The Crimean War is one of the most compelling subjects in British history. Everyone knows about the Charge of the Light Brigade and men like Raglan and Cardigan, have become household names. The story of Florence Nightingale, 'the Lady with the Lamp', and the heroic reporting of William Russell, THE TIMES' intrepid correspondent, and the sonorous names of the battles, are ingrained deep within the British military consciousness - Sebastopol, Inkerman, Balaclava and the Alma.Trevor Royle demonstrates how the Crimean War was a watershed in world history: coming between the defeat of Napoleon in 1815 and the opening shots of the First World War in 1914 it pointed the way to what mass warfare would be like for soldiers in the twentieth century.
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Trevor Royle is a well-known writer and broadcaster on military history. His previous books include Orde Wingate, Crimea, Civil War and The Wars of the Roses. He is a columnist for the Sunday Herald, writing on international affairs and defence-related topics, and also writes scripts for the BBC. He is a Fellow of the Royal Society of Edinburgh.Review:
Royle has written an excellent account of a complicated subject. Impeccably researched and elegantly written, it puts Britain's contribution to this much derided war into its proper context * Saul David, DAILY TELEGRAPH * Thorough and scholarly ... an exemplary history of an unnecessary war * Frank McLynn, NEW STATESMAN * The Crimean War was an endlessly complicated affair, for which Royle is the perfect interpreter. He is as much at ease in diplomacy as he is in diplomatic affairs, and he cuts through the complexities with cool judgment and a clear narrative * Bruce Anderson, SCOTSMAN * Trevor Royle's new history tells the whole story of the Crimean War and puts it in its context, drawing on a variety of new sources as well as representing classic accounts. Overall it is a powerful piece of narrative history. The Battle of the Alma, for instance, after which so many London streets and pubs have been named, is described in a vivid chapter, a "victory that owed everything to the resolve and courage of the British infantrymen." Advancing up a heavily defended hill, one young officer later reported "the fire was so hot that you could hardly conceive it possible for anything the size of a rabbit not to be killed." Royle then adds: "Minutes later he was shot in the cheek, losing 23 teeth and part of his tongue." This balance of excitement and terror is well captured throughout the work. (The Irish journalist William Russell reported a different perspective on the battle: "There was a sickening, sour, fetid smell everywhere and the grass was slippy with blood.") Royle gives powerful accounts of the famous military engagements, the Charge of the Light Brigade and Thin Red Line at the Battle of Balaklava, the "ferocious hand-to-hand fighting" of the Battle of Inkerman. * Adam Roberts, AMAZON.CO.UK REVIEW * His book is gripping, with the momentum of the cavalry charges that he describes so well * Norman Stone * Crimea is a tour de force, a splendidly written account of the diplomatic and military blunders that signalled the end of what promised to be - in the early 1950s - a century of peace * Julian Critchley, LITERARY REVIEW *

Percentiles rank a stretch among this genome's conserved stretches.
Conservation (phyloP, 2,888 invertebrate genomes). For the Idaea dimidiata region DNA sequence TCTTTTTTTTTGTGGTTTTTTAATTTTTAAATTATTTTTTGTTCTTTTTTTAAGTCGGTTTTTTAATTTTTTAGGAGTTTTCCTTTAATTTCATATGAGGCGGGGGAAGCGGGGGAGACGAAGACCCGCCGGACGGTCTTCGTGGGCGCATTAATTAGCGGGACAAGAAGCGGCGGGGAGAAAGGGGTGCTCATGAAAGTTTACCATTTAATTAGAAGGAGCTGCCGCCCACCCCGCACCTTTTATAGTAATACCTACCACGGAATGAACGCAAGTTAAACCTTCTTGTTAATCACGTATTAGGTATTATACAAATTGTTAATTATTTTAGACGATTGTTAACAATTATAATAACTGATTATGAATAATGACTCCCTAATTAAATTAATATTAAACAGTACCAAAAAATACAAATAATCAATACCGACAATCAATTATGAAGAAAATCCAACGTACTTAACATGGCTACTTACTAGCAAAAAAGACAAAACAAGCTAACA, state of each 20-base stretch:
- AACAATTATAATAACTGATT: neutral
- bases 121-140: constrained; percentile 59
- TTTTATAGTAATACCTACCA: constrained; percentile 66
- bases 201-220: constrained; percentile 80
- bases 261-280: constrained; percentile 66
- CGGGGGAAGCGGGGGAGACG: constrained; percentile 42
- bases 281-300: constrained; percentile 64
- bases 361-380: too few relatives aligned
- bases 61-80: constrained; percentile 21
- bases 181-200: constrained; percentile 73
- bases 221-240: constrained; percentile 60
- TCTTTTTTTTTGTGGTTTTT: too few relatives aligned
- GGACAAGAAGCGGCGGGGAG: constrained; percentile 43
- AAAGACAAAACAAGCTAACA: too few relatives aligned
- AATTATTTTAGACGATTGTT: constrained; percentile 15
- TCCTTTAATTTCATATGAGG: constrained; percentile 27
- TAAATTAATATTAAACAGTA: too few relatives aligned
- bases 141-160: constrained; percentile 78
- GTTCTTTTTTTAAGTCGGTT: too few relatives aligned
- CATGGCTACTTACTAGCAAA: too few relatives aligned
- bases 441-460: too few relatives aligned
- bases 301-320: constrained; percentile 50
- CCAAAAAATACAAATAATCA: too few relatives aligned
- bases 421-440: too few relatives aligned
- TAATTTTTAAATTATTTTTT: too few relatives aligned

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Descripción Little, Brown, 1999. Hardcover. Estado de conservación: New. Nº de ref. de la librería DADAX0316648493